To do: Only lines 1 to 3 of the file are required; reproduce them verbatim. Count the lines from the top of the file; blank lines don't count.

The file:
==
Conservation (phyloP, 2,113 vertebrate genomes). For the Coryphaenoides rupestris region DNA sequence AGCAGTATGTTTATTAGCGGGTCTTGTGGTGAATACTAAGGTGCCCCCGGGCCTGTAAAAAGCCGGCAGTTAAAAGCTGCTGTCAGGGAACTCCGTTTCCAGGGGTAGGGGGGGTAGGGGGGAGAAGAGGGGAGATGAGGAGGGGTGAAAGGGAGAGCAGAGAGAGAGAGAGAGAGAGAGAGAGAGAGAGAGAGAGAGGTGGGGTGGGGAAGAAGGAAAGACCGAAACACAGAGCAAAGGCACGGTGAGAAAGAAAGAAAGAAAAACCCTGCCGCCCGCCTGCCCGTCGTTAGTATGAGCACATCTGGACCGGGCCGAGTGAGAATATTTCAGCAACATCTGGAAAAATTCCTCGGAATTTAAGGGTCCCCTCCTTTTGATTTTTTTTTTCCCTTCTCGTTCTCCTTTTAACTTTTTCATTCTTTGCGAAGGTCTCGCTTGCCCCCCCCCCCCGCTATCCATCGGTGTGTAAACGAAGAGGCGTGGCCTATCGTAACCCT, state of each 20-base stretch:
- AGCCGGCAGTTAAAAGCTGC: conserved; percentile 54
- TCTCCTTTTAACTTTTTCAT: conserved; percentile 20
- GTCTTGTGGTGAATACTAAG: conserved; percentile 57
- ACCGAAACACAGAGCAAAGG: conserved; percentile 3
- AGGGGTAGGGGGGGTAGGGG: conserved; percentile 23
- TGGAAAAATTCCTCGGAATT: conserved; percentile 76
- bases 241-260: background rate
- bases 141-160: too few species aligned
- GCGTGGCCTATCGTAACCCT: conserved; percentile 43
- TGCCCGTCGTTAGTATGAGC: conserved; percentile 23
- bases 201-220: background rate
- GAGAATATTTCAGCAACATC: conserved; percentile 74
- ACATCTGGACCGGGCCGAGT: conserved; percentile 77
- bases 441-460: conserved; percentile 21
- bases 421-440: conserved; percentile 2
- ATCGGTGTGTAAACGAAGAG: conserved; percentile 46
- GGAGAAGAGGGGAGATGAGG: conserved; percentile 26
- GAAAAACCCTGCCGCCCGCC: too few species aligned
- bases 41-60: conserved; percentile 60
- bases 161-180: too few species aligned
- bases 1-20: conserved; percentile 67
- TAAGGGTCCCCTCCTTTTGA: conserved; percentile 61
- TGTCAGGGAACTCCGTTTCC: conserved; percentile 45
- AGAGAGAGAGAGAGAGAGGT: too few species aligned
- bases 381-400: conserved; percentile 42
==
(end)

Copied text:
Conservation (phyloP, 2,113 vertebrate genomes). For the Coryphaenoides rupestris region DNA sequence AGCAGTATGTTTATTAGCGGGTCTTGTGGTGAATACTAAGGTGCCCCCGGGCCTGTAAAAAGCCGGCAGTTAAAAGCTGCTGTCAGGGAACTCCGTTTCCAGGGGTAGGGGGGGTAGGGGGGAGAAGAGGGGAGATGAGGAGGGGTGAAAGGGAGAGCAGAGAGAGAGAGAGAGAGAGAGAGAGAGAGAGAGAGAGAGGTGGGGTGGGGAAGAAGGAAAGACCGAAACACAGAGCAAAGGCACGGTGAGAAAGAAAGAAAGAAAAACCCTGCCGCCCGCCTGCCCGTCGTTAGTATGAGCACATCTGGACCGGGCCGAGTGAGAATATTTCAGCAACATCTGGAAAAATTCCTCGGAATTTAAGGGTCCCCTCCTTTTGATTTTTTTTTTCCCTTCTCGTTCTCCTTTTAACTTTTTCATTCTTTGCGAAGGTCTCGCTTGCCCCCCCCCCCCGCTATCCATCGGTGTGTAAACGAAGAGGCGTGGCCTATCGTAACCCT, state of each 20-base stretch:
- AGCCGGCAGTTAAAAGCTGC: conserved; percentile 54
- TCTCCTTTTAACTTTTTCAT: conserved; percentile 20